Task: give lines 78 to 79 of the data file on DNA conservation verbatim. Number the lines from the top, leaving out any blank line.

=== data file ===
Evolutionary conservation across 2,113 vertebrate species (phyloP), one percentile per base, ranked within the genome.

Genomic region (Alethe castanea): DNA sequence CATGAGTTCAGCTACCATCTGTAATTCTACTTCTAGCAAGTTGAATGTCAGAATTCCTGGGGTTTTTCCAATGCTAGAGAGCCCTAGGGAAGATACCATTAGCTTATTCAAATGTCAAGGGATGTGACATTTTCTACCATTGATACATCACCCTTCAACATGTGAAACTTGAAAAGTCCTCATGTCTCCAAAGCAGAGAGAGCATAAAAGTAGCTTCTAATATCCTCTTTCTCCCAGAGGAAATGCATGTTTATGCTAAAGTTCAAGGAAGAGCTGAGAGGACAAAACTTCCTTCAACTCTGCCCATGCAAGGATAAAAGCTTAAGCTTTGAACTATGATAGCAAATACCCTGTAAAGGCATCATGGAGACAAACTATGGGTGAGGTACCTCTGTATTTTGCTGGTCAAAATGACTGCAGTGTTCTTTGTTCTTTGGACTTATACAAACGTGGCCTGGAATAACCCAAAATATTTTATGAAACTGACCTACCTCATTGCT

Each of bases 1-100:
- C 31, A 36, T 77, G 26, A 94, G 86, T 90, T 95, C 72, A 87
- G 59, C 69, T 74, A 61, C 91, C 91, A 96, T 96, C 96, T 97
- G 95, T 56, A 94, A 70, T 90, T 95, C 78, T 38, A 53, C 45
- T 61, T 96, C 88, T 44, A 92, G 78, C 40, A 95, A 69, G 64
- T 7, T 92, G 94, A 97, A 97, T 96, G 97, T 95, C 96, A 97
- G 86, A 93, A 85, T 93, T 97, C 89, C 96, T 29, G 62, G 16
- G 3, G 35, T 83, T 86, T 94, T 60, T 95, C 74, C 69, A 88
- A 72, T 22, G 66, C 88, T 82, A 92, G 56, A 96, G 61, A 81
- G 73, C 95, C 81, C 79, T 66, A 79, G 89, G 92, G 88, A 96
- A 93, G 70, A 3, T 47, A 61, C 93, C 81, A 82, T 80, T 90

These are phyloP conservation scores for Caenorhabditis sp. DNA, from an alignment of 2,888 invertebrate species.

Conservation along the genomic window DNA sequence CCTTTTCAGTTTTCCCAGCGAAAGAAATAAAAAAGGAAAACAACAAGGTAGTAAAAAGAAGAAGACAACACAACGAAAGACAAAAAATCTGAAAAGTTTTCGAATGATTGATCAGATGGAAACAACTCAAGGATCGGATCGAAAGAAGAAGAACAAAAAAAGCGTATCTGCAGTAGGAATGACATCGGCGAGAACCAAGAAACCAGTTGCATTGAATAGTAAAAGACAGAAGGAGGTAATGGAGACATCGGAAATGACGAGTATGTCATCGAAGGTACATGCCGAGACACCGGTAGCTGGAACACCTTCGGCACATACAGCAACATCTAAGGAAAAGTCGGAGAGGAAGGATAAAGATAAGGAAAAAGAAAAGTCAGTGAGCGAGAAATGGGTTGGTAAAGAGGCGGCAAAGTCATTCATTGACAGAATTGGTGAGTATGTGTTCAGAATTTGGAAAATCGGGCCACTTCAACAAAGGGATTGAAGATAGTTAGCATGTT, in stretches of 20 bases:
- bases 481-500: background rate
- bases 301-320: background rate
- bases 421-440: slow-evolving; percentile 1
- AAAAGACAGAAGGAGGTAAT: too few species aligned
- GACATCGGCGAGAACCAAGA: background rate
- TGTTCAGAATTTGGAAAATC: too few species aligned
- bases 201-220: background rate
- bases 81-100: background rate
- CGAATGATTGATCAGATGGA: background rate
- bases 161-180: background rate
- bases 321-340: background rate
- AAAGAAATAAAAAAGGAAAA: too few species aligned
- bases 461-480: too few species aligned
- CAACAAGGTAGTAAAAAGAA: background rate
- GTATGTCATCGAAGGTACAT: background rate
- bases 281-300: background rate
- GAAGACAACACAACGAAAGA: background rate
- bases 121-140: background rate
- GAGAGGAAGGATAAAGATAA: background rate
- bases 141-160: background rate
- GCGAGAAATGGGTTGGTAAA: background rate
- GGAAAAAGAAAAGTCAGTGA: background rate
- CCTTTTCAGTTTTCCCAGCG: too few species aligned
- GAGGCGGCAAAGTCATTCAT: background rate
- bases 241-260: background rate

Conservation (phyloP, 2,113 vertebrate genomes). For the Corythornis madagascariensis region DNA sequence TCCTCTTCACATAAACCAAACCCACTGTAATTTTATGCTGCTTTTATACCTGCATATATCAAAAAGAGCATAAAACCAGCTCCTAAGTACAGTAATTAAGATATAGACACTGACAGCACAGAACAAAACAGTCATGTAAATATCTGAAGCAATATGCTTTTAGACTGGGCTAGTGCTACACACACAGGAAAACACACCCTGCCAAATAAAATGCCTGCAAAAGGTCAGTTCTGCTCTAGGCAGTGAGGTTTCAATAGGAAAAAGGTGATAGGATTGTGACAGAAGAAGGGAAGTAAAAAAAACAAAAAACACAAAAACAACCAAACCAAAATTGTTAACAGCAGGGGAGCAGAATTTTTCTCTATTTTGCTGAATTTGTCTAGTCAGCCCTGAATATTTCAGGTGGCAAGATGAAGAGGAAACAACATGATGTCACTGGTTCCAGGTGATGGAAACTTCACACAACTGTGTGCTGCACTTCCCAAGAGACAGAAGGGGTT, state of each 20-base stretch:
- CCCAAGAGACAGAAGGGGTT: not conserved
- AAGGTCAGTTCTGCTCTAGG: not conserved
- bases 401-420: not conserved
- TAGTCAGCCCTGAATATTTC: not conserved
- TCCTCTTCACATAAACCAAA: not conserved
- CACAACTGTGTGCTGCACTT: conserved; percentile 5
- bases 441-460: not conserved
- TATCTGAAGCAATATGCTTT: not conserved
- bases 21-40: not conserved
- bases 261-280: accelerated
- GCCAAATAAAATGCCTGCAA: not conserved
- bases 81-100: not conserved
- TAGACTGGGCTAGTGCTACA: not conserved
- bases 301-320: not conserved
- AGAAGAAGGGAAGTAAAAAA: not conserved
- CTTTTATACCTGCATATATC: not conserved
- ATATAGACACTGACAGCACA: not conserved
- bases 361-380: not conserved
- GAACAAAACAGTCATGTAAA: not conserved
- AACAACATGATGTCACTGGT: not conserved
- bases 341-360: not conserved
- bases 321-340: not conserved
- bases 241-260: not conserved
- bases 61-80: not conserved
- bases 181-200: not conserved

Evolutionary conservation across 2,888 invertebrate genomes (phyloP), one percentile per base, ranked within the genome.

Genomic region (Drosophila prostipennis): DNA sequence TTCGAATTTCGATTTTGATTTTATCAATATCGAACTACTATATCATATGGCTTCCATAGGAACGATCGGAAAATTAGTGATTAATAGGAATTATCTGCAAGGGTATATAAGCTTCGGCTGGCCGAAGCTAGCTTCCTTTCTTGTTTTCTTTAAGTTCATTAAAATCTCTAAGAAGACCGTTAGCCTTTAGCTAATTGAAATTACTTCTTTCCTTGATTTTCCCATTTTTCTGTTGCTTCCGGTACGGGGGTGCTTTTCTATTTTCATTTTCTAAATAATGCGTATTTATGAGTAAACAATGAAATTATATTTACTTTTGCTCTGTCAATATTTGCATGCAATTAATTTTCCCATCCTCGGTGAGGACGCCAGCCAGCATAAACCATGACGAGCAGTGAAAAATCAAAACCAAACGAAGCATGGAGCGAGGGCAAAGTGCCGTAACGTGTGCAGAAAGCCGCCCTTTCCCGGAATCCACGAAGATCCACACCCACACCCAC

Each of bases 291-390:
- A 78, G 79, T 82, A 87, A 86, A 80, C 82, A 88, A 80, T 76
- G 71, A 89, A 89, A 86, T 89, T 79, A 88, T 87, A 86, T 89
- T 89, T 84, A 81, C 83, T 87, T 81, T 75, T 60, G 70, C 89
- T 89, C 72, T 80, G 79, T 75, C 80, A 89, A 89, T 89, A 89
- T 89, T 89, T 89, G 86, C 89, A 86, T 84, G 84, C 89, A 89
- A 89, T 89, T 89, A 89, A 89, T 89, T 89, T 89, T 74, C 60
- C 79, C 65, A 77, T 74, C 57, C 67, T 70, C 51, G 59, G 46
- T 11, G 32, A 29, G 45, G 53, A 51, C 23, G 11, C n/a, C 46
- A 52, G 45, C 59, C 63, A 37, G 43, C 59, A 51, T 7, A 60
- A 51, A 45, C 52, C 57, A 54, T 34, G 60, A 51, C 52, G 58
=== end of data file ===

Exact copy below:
- A 52, G 45, C 59, C 63, A 37, G 43, C 59, A 51, T 7, A 60
- A 51, A 45, C 52, C 57, A 54, T 34, G 60, A 51, C 52, G 58